Gene editing

There are three methods available for GE, namely, zinc finger nuclease (ZFN), transcription activator-like effector nuclease (TALEN), and CRISPR/Cas9, and their application in pigs, particularly CRISPR/Cas9, has been recently reviewed [2,3]. The GE vectors or tools create genomic DNA double strains breakage (DSB) that requires immediate repair via nonhomologous end joining (NHEJ) [4] and/or microhomology-mediated end joining [5] to sustain cell survival with the risks of functional loss of gene editing. However, during chromosome cleavage and quick NHEJ, insertion and deletion (indel) may occur differently, resulting in various genetic conformations [6]. Although little chance of off-targeted editing has been claimed, there are several Cas nuclease modifications that attempt to enhance the precision of GE genetics [6]. A practical approach would be to use the two nearby gDNA/gRNAs for GE; thus, DSBs occur simultaneously to create a short fragment DNA deletion to simplify the genotype screening of GE cells/animals by polymerase chain reaction (PCR) without intense sequencing.

GE can be undertaken at three sites (A, B, and C in Figure 1). Site A uses newly fertilized eggs and microinjects porcine U6 promotor/gDNA and βactin (or others) promotor/Cas9 plasmid vectors directly into the pronucleus or microinjects into the cytoplasm with in vitro transcript gRNA and Cas9 mRNA (or protein). The porcine U6 promotor is a type III RNA polymerase III promoter that controls short hairpin RNA expression and effectively expresses gDNA to gRNA [7]. Site B is fibroblast GE, followed by SCNT with or without genotyping. Site C is a method that simultaneously includes GE, iPSC induction and candidate iPSC genotyping. At sites B and C, the cells will be reconstructed with enucleated oocytes, which mature in vitro (IVM) to the metaphase II (MII) stage. In the site A method, since GE is performed with no genotyping, mosaic founders carrying multiple genotypes with variant indels would usually be obtained. In site B, GE fibroblasts may generate cloned animals carrying deviant genotypes if not preselected; thus, prescreening is essential before SCNT to ensure that GE animals are purposely wanted. Site C allows the iPSC subclones to be carefully prescreened by PCR followed by amplicon sequencing to ensure that the subclones obtained are genotype correct. However, the efficacy of generating cloned pigs by using iPSCs and SCNT remains to be improved.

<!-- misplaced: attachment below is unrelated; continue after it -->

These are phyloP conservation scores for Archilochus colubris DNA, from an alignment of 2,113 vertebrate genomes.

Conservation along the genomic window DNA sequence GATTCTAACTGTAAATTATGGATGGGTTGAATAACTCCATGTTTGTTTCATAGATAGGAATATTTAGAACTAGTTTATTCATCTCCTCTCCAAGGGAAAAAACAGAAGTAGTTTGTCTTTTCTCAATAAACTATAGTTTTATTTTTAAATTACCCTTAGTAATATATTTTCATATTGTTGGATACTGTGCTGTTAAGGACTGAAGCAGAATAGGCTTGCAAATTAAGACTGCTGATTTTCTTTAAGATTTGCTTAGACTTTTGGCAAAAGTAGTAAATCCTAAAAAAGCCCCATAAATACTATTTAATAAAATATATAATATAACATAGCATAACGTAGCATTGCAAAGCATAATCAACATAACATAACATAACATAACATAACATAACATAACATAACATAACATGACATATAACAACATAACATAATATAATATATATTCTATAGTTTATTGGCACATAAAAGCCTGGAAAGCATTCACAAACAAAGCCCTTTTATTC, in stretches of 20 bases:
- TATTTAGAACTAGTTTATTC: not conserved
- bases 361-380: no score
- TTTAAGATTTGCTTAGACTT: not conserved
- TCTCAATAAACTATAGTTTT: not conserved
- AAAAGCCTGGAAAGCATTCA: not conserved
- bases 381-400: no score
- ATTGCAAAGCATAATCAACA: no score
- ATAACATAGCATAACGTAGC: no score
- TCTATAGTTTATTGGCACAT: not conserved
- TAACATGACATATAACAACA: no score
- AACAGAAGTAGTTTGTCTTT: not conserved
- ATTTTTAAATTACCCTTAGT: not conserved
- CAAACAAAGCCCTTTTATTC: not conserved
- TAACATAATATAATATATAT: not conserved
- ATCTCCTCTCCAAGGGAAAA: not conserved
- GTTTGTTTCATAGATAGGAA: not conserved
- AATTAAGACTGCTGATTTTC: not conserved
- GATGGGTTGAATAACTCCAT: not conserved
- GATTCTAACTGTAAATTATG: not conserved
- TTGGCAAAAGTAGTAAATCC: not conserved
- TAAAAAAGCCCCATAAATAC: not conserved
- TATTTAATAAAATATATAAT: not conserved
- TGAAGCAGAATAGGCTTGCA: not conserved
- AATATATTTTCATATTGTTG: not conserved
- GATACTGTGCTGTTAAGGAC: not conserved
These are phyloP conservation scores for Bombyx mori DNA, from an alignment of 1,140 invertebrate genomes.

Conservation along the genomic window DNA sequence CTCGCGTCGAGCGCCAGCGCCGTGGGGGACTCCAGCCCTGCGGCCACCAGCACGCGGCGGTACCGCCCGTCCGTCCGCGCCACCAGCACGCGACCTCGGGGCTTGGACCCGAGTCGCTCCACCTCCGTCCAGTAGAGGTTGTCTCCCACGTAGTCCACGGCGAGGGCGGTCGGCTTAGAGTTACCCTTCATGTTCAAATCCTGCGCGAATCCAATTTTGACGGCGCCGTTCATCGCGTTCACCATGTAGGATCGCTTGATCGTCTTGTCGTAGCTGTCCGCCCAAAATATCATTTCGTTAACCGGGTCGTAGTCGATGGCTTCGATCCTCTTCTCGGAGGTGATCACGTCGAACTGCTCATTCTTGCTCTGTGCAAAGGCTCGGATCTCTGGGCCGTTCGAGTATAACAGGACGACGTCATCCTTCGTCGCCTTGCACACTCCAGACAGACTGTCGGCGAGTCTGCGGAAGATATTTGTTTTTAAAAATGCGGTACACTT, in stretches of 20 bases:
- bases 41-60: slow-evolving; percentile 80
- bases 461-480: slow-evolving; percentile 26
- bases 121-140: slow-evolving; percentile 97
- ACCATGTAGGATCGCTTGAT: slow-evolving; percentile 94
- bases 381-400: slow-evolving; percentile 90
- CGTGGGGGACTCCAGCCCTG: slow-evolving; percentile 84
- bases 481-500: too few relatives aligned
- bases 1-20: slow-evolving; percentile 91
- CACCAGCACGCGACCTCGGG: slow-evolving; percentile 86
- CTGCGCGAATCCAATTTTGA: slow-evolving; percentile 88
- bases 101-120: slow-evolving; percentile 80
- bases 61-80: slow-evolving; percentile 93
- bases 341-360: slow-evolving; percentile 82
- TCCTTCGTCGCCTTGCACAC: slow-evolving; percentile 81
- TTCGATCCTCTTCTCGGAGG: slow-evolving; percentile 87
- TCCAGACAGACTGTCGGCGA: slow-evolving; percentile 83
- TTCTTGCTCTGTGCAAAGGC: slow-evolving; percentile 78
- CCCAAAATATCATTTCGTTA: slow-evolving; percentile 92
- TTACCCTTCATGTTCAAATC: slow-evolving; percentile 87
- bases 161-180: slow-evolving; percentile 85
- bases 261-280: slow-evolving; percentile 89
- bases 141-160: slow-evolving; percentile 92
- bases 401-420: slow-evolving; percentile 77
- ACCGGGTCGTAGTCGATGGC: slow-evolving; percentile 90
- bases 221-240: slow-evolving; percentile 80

Microinjection and electroporation

During maturation, mammalian oocytes enrich their protein factors for DNA replication, repair and transcription and make small RNAs and mRNA [8], as well as growth factors [9], to prepare for new fertilized egg cleavage and early-stage development before zygotic genome DNA expression turns on. All these proteins and nucleic acids enable the direct microinjection of the GE DNA vectors or gRNAs and Cas9 mRNA (or protein) to engage their functions in the host genome edited to generate GE pigs. We generated alpha1,3 galactosyltransferase (GGTA1) KO pigs by pronuclear microinjection with two gDNAs and Cas9 plasmid vectors [10] and CMP-N-acetylneuraminic acid hydroxylase (CMAH) KO pigs [11] and CD163 KO or exon 7 deleted pigs [12] by cytoplasm microinjection with two gRNAs and Cas9 mRNA. As the newly fertilized eggs replicate DNA vigorously, gDNA/Cas9 plasmids or gRNA/Cas9 mRNA microinjection usually results in a high success rate of GE pig generation. However, surgical harvesting of fertilized eggs, microinjection, and surgical ET require intensive skills available chiefly in research institutes and thus can hardly be practiced on a farm. Thus, a realistic approach needs to be established for the future extension or commercial uses of GE pigs.

In addition to microinjection, electroporation is advantageous, as it can vastly treat in vitro-fertilized zygotes with gRNA and Cas9 protein to produce GE embryos [13], and by applying it, GGTA1 KO [14] and CD163 KO pigs [15] were successfully generated. However, using oocytes harvested from a slaughterhouse leads to the problem of having an unknown genetic background of the oocytes, and such an approach therefore is absent in the pathways of Figure 1. Instead, to source cells derived from elite stock is the best choice for adding value to existent superior performance stock. Obviously, electroporation is the ultimate process in cell transfection and iPSC/GE induction, especially using plasmid vectors without the integration of any transgenes.

Induced pluripotent stem cells